A Tithing Cut for the Rich

We hear the mantra “tax cuts for the rich” over and over again. The Bush tax cuts, we are repetitively told, favored the wealthy. And Republicans, because they passed “tax cuts for the rich,” are for the 1% while Democrats, who opposed those “tax cuts for the rich,” are for the 99%. Citizens for Tax Justice, a liberal tax advocacy group, illustrates the argument this way:

Now comes the Romney-Ryan team and their proposal for tax cuts. Mitt Romney characterizes his tax plan as follows: Make permanent, across-the-board 20 percent cut in marginal rates. In other words, he proposes a 20% tax cut for everyone who pays federal income taxes.

Everyone. Across the board.

President Obama and his fellow Democrats, sure as the sun came up this morning, calls Romney’s proposal “a tax cut for the rich.” The President says “the bulk of this tax cut would go to the very top…a lot of it going to the wealthiest 1% of all households.” The way the President puts it, it sounds really unfair. But is it? That depends on your point of reference, and your point of reference depends on the moral compass that guides you.

The matter is easily understood with a little demonstration.

Is Romney actually proposing a tax cut that unfairly favors the wealthy?

To keep this simple, I will answer the question and make my point by using the principle of the tithe to illustrate. The Lord’s tithe is a very simple 10% of an earner’s income. The tithe is the same percentage for everyone, no matter how much or how little they earn.

We will compare two tithe payers: Steve, who earned $3,000,000 last year, and Bill, who earned $30,000. Steve paid $300,000, while Bill paid $3,000 in tithes. Of course, Steve earned 100 times more than Bill and, consequently, paid 100 times more in tithes.

Now, let’s imagine what would happen if the Lord let it be known that he was calling for an across the board reduction of 20% in the tithe. In other words, he was reducing the tithe from 10% to 8% for all tithe payers. That would reduce Steve’s tithe from $300,000 to $240,000, a tithing cut of $60,000. Bill would see his tithe reduced from $3,000 to $2,400, a tithing cut of $600.

There are two ways you can look at this tithing cut. You can either say “it is fair and equitable to both Steve and Bill because they were treated equally, the tithing percentage was reduced by an equal amount for each of them,” or you can say “this is a tithing cut which favors the rich because Steve saw a $60,000 cut while Bill only saw a $600 cut.”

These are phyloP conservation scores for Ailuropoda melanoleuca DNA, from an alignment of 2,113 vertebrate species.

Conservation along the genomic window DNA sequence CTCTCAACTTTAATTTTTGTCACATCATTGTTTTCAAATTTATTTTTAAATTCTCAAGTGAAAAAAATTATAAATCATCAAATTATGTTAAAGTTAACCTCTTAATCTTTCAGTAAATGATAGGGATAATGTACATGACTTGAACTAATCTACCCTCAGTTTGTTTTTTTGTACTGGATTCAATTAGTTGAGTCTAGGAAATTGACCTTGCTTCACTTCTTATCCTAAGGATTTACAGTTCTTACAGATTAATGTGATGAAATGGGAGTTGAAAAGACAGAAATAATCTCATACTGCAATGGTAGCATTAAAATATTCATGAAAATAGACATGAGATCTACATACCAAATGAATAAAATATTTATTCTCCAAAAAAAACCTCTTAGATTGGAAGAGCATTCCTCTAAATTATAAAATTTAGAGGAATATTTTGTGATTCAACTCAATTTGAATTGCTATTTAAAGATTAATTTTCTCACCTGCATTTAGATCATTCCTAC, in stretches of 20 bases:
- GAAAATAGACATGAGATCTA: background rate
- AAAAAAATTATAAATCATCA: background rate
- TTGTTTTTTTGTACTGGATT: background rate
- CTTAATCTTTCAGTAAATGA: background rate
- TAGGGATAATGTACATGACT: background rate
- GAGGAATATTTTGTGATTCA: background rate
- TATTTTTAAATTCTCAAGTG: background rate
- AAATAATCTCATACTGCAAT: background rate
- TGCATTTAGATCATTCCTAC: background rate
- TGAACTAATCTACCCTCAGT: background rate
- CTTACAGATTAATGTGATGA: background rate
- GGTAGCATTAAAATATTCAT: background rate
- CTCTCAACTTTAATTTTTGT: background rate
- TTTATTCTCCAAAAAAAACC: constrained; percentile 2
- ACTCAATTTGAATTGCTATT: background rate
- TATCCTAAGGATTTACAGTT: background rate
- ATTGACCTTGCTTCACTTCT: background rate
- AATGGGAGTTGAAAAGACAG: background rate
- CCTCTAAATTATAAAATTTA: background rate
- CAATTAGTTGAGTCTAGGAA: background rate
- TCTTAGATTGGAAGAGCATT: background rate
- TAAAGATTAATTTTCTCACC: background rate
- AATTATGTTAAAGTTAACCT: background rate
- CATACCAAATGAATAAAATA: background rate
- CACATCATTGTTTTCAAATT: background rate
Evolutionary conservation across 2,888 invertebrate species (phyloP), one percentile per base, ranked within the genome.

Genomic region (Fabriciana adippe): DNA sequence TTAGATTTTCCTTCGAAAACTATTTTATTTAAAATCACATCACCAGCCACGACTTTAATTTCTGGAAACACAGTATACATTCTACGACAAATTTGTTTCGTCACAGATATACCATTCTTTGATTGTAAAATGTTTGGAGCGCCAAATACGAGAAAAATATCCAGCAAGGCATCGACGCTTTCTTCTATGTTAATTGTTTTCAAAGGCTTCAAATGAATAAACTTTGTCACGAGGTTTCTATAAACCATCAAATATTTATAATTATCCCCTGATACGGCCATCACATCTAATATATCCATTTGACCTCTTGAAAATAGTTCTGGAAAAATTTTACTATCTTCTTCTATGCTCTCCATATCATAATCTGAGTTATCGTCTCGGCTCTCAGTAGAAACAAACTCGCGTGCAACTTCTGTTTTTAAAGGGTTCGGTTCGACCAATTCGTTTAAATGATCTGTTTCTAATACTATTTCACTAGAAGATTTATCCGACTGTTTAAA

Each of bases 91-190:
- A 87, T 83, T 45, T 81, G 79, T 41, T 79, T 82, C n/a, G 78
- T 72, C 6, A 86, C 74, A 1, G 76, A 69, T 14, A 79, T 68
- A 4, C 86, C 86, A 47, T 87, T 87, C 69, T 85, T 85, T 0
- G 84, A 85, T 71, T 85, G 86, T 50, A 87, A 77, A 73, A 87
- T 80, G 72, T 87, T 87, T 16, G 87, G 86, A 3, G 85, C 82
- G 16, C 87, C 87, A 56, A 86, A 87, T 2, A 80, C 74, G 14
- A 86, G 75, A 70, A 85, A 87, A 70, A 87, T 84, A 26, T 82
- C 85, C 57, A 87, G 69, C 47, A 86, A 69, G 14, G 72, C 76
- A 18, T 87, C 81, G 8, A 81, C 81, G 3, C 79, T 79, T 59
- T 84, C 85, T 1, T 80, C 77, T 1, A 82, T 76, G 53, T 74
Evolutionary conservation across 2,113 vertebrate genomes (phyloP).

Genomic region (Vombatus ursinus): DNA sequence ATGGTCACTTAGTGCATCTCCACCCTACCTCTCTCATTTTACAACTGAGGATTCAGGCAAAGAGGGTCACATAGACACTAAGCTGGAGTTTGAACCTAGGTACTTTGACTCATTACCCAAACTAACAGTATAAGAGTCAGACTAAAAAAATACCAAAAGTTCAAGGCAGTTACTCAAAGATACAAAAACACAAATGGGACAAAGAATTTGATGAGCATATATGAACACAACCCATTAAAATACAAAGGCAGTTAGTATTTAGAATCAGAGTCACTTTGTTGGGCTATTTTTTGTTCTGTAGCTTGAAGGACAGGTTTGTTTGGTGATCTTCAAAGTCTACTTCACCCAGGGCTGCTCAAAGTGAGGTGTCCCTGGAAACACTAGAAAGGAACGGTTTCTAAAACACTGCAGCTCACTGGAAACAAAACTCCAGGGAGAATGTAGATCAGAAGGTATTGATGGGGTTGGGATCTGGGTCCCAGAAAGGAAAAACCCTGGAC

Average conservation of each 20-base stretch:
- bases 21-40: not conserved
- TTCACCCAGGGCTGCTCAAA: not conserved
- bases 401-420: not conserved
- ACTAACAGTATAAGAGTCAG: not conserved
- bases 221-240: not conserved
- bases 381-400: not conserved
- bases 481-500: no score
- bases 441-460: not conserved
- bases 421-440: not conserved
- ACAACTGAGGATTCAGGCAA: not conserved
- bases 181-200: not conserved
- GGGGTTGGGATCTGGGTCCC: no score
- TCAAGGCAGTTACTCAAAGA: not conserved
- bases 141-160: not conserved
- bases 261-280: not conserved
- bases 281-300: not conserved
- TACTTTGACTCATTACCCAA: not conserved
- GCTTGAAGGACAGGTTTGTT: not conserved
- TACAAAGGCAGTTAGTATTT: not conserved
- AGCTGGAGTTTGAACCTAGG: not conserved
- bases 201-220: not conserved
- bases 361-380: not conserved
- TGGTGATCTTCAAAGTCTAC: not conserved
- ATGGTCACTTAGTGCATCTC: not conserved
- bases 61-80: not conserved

This is the essence of the charge that the Romney tax cut proposal, like the Bush tax cuts, is a tax cut for the rich. The Romney proposal is to cut marginal federal income tax rates by 20% across the board for everyone who pays federal incomes taxes. This proposal would treat everyone equally. But the dollar amounts would differ depending on a person’s taxable income.

The moral linchpin upon which this debate turns is this: which should we institutionalize in our laws in America? Equality of treatment of all people? Or equality of outcomes?

Equality of treatment of all people is the American ideal, and is morally right. Equality of outcomes, imposed by compulsory rather than by voluntary means, is tyranny, and is morally repugnant.

“Tax cuts for the rich” has an unseemly appeal for some Americans. But it is the mantra of cunning demagogues who are determined to bury the traditional American ideal of equality under the law by imposing equality of outcomes under the law. Whether or not America continues to be the shining city on a hill will depend on how many of us recognize the demagoguery and reject it at the polls.


About John C. Greene

I am a rapidly aging businessman in Connecticut and author of Walking in Darkness at Noonday; married since 1975 to Kyong Sook; three children, long time empty-nester. I have been a convert member of the Church of Jesus Christ of Latter-day Saints for over half my life. While a member of a rock band in LA in the mid-1970s I became fascinated with Aleksandr Solzhenitsyn's story of solitary bravery in the face of political imprisonment, his exile from his homeland, and his book "Gulag Archipelago." The book had a profound impact on me as it made me realize that there is a vast difference between the land Solzhenitsyn was born to and the land where I was so fortunate to have been born. That was the beginning of my interest in liberty, correct principles of government, and the peculiarly LDS doctrine we call the agency of man.